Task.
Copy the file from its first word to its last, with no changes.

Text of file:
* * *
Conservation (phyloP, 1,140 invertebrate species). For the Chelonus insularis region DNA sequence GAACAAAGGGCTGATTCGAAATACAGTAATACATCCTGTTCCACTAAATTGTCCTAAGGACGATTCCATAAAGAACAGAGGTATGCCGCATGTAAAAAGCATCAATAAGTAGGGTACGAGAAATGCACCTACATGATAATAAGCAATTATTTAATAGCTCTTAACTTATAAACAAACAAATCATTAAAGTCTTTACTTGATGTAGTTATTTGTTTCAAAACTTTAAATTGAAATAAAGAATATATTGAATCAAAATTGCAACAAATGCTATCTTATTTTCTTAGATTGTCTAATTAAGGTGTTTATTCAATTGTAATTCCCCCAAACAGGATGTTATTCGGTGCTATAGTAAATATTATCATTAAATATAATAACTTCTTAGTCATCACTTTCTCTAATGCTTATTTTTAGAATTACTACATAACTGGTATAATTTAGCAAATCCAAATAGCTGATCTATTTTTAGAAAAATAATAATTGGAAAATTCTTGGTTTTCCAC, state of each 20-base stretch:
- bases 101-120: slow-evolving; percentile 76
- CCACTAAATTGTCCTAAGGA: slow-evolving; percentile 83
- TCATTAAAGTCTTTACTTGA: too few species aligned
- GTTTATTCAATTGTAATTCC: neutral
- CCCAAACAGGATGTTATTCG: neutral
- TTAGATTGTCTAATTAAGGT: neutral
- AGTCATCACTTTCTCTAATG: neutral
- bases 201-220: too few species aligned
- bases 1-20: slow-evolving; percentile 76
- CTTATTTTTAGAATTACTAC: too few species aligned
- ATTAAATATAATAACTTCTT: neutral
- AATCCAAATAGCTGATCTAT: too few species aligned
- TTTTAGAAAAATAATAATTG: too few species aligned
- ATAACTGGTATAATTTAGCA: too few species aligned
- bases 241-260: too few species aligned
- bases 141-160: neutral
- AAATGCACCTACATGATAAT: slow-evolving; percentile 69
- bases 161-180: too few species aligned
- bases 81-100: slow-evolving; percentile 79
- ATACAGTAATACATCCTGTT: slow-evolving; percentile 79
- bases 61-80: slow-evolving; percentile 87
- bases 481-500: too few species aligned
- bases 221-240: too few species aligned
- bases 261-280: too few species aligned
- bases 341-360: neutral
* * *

Conservation (phyloP, 1,140 invertebrate species). For the Chelonus insularis region DNA sequence GAACAAAGGGCTGATTCGAAATACAGTAATACATCCTGTTCCACTAAATTGTCCTAAGGACGATTCCATAAAGAACAGAGGTATGCCGCATGTAAAAAGCATCAATAAGTAGGGTACGAGAAATGCACCTACATGATAATAAGCAATTATTTAATAGCTCTTAACTTATAAACAAACAAATCATTAAAGTCTTTACTTGATGTAGTTATTTGTTTCAAAACTTTAAATTGAAATAAAGAATATATTGAATCAAAATTGCAACAAATGCTATCTTATTTTCTTAGATTGTCTAATTAAGGTGTTTATTCAATTGTAATTCCCCCAAACAGGATGTTATTCGGTGCTATAGTAAATATTATCATTAAATATAATAACTTCTTAGTCATCACTTTCTCTAATGCTTATTTTTAGAATTACTACATAACTGGTATAATTTAGCAAATCCAAATAGCTGATCTATTTTTAGAAAAATAATAATTGGAAAATTCTTGGTTTTCCAC, state of each 20-base stretch:
- bases 101-120: slow-evolving; percentile 76
- CCACTAAATTGTCCTAAGGA: slow-evolving; percentile 83
- TCATTAAAGTCTTTACTTGA: too few species aligned
- GTTTATTCAATTGTAATTCC: neutral
- CCCAAACAGGATGTTATTCG: neutral
- TTAGATTGTCTAATTAAGGT: neutral
- AGTCATCACTTTCTCTAATG: neutral
- bases 201-220: too few species aligned
- bases 1-20: slow-evolving; percentile 76
- CTTATTTTTAGAATTACTAC: too few species aligned
- ATTAAATATAATAACTTCTT: neutral
- AATCCAAATAGCTGATCTAT: too few species aligned
- TTTTAGAAAAATAATAATTG: too few species aligned
- ATAACTGGTATAATTTAGCA: too few species aligned
- bases 241-260: too few species aligned
- bases 141-160: neutral
- AAATGCACCTACATGATAAT: slow-evolving; percentile 69
- bases 161-180: too few species aligned
- bases 81-100: slow-evolving; percentile 79
- ATACAGTAATACATCCTGTT: slow-evolving; percentile 79
- bases 61-80: slow-evolving; percentile 87
- bases 481-500: too few species aligned
- bases 221-240: too few species aligned
- bases 261-280: too few species aligned
- bases 341-360: neutral